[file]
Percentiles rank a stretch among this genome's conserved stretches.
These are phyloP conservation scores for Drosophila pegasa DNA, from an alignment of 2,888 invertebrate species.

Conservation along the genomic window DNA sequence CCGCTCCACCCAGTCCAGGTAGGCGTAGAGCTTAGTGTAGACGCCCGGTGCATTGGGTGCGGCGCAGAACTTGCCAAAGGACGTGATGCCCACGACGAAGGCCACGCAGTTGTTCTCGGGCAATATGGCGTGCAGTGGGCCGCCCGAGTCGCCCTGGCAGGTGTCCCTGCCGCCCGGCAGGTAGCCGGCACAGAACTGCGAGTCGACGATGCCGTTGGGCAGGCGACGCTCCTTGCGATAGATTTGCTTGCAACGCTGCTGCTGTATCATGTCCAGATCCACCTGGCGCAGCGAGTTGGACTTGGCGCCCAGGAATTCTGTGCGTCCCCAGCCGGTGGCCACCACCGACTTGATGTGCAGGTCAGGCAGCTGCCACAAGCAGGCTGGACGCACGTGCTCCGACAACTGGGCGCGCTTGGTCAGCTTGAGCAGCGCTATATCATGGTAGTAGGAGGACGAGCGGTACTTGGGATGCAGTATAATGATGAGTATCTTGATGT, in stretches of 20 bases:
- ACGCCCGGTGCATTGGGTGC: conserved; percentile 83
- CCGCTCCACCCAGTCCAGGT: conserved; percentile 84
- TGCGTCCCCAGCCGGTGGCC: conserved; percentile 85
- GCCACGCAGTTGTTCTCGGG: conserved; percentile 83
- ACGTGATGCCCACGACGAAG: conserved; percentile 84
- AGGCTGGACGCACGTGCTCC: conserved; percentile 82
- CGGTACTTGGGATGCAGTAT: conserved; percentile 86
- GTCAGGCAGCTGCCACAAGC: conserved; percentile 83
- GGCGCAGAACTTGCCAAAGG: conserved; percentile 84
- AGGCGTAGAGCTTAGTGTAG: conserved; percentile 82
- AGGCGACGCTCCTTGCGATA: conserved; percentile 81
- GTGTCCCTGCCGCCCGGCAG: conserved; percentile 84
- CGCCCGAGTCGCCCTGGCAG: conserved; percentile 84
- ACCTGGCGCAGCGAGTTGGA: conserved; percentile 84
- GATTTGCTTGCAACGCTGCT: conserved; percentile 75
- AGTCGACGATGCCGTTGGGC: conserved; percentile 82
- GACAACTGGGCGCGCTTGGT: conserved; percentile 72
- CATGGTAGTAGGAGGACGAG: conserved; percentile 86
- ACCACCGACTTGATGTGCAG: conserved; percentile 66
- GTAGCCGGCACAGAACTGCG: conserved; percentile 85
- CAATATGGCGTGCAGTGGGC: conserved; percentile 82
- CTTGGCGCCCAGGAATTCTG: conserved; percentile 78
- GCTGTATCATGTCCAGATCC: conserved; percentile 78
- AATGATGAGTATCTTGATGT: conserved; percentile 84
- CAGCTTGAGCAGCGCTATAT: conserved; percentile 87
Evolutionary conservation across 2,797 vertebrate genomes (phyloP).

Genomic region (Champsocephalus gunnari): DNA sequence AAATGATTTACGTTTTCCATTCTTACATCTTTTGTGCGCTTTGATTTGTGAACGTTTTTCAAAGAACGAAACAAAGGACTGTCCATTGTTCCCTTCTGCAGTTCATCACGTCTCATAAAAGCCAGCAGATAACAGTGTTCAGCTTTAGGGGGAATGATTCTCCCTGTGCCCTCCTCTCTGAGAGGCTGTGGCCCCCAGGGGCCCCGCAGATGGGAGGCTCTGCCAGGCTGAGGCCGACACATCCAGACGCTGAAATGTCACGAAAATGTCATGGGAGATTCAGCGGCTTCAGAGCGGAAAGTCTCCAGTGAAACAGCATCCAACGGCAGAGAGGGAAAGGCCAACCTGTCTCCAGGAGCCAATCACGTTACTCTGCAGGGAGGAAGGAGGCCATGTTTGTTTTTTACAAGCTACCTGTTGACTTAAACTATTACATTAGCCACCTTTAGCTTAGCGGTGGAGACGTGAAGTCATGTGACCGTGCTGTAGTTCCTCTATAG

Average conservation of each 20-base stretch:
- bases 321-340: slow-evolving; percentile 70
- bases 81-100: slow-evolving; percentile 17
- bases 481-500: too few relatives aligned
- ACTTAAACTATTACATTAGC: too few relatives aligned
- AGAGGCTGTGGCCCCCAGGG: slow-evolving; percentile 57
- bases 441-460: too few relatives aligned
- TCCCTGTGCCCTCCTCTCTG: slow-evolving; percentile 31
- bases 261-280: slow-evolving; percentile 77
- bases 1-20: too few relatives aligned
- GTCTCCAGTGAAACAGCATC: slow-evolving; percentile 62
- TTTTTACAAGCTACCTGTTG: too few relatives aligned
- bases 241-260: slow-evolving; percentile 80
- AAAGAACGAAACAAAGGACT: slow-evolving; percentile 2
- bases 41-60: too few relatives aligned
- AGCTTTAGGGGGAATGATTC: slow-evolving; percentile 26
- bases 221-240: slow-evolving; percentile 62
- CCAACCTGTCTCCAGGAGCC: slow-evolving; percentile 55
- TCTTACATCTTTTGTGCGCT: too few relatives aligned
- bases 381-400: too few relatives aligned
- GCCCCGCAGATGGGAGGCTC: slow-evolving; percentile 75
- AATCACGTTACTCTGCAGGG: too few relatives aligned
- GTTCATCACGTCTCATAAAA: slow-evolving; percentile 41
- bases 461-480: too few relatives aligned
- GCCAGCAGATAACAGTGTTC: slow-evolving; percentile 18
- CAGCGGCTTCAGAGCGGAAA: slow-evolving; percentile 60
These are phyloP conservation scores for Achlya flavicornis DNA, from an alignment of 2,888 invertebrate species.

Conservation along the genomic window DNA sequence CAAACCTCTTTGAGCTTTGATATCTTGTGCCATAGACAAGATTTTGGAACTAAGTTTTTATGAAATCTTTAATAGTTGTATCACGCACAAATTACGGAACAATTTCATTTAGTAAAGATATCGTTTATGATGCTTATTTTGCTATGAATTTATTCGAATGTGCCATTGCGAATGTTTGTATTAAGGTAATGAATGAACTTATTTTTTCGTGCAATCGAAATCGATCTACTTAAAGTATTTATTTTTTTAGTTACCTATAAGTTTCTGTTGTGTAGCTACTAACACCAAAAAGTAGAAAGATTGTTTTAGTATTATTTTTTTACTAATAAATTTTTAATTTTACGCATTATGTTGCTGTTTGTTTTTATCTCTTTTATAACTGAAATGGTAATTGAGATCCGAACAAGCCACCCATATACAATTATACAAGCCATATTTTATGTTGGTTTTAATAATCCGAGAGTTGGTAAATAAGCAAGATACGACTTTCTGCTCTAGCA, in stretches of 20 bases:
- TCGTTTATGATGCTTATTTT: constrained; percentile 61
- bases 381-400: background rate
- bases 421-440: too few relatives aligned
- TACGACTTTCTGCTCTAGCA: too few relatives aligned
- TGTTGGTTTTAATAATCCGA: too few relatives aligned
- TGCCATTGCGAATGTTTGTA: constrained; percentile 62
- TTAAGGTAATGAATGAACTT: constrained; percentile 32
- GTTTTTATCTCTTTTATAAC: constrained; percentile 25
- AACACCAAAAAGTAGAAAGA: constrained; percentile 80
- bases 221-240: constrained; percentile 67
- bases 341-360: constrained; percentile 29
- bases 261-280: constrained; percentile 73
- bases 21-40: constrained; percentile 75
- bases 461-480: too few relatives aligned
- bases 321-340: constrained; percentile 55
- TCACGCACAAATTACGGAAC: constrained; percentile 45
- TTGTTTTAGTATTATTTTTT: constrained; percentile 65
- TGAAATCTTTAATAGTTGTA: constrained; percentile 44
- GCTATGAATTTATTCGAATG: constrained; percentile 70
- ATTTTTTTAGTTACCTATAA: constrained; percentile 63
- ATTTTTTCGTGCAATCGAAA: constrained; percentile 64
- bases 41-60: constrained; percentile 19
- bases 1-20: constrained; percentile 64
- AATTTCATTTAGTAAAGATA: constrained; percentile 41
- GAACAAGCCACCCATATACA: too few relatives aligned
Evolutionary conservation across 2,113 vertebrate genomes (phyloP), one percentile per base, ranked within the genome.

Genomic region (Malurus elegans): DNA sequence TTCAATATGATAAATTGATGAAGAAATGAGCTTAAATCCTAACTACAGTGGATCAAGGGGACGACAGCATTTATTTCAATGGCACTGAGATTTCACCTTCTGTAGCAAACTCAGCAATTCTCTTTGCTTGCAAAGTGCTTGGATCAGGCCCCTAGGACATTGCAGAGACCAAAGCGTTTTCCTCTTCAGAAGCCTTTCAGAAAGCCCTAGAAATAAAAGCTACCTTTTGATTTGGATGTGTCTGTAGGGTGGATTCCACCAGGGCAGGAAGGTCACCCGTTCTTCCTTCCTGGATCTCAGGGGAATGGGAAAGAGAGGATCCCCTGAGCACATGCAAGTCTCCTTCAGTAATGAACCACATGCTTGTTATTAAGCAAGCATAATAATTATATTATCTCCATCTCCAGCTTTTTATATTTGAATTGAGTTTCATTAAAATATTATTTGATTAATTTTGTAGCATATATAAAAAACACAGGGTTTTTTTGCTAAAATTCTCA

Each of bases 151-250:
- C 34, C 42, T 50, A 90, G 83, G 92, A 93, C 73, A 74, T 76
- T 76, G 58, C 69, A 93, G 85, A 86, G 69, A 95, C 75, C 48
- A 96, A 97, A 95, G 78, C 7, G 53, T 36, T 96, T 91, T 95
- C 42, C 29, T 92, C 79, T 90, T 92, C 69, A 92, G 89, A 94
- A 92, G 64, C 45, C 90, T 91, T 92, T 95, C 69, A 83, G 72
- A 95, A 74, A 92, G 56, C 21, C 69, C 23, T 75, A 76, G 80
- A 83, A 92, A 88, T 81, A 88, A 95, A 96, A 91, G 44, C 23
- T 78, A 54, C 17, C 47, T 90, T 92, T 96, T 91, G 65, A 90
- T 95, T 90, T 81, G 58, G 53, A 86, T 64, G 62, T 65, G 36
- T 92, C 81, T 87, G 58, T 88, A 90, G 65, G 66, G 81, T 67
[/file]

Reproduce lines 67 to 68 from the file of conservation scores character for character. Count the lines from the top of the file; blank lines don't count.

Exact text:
- AACACCAAAAAGTAGAAAGA: constrained; percentile 80
- bases 221-240: constrained; percentile 67